An Old Babylonian Version of the Gilgamesh Epic: On the Basis of Recently Discovered Texts
Publication Date 29 Apr 2018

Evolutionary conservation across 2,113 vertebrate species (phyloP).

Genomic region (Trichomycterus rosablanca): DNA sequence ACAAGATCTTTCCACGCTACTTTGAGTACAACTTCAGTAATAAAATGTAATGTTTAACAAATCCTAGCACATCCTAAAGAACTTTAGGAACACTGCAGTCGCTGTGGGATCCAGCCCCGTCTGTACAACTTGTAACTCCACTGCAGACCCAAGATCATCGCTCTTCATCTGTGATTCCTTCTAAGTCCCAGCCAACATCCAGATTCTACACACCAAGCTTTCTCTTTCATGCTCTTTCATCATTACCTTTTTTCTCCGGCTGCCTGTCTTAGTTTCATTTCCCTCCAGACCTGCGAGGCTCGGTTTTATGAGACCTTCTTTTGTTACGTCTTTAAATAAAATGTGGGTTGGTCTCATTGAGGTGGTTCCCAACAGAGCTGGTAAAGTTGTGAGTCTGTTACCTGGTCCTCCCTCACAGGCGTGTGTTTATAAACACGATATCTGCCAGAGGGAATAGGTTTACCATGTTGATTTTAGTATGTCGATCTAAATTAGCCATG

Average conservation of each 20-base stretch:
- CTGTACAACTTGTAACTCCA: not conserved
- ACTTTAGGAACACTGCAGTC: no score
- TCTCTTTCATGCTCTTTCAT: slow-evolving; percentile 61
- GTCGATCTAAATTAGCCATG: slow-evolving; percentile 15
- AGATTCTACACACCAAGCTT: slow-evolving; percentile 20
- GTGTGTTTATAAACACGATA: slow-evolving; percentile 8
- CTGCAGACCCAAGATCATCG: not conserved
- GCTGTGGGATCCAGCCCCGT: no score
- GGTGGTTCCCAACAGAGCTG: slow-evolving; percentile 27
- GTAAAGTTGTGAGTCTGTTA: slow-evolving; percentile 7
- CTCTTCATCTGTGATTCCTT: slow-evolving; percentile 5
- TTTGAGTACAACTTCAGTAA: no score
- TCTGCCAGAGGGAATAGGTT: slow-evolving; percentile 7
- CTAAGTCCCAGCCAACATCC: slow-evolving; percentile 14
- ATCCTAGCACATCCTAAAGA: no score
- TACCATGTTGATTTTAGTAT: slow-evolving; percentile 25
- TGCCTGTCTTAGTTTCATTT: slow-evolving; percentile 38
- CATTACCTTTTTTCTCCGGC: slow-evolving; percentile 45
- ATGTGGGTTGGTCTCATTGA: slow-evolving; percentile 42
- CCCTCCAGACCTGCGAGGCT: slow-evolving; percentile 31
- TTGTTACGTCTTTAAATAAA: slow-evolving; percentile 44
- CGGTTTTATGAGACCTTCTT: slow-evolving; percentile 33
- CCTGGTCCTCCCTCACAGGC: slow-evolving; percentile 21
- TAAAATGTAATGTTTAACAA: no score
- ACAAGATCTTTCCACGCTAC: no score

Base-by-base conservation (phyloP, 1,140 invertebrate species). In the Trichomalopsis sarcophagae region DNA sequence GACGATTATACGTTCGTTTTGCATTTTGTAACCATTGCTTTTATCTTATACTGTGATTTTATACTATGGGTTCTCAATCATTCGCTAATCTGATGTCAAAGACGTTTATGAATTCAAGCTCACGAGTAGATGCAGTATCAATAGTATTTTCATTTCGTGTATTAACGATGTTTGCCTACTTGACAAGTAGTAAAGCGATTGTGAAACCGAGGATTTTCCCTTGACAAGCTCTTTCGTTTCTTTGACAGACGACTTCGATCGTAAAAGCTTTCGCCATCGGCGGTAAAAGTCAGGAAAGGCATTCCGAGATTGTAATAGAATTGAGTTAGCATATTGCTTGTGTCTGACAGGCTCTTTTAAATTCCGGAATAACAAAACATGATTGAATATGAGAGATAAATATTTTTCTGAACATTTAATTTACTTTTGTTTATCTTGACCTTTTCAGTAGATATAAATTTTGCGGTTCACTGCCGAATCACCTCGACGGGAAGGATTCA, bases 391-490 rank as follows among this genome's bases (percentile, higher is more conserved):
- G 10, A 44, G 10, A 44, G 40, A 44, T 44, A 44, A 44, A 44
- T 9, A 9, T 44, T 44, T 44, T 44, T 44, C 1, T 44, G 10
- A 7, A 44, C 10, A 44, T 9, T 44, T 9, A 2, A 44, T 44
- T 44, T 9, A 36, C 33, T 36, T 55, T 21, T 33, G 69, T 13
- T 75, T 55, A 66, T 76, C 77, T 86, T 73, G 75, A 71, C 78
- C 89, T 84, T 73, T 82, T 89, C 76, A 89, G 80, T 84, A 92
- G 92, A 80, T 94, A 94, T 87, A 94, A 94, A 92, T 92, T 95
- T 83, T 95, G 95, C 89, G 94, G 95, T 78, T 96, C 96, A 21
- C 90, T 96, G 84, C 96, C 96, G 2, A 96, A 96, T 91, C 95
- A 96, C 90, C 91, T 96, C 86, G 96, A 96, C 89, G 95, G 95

OverviewThe epic tale of Gilgamesh is one of the earliest stories in world literature, composed more than four thousand years ago. It survives in fragmentary form in various cuneiform tablets. This 1920 publication presents transliterations and translations of Old Babylonian fragments found since the discovery in the 1850s of shattered clay tablets in the library of King Ashurbanipal (668-627 BCE) at Nineveh by A. H. Layard, and painstakingly pieced together by George Smith (several of whose works have been reissued in this series). Its American editors, Morris Jastrow Jr (1861-1921) and Albert T. Clay (1866-1925) discuss the complicated history of the epic, and the new information gained from more recently discovered sources, chiefly the two related items known respectively as the Pennsylvania and Yale tablets. The epic remains of interest to biblical scholars as well as Assyriologists, since its description of a great flood is reminiscent of the story in Genesis.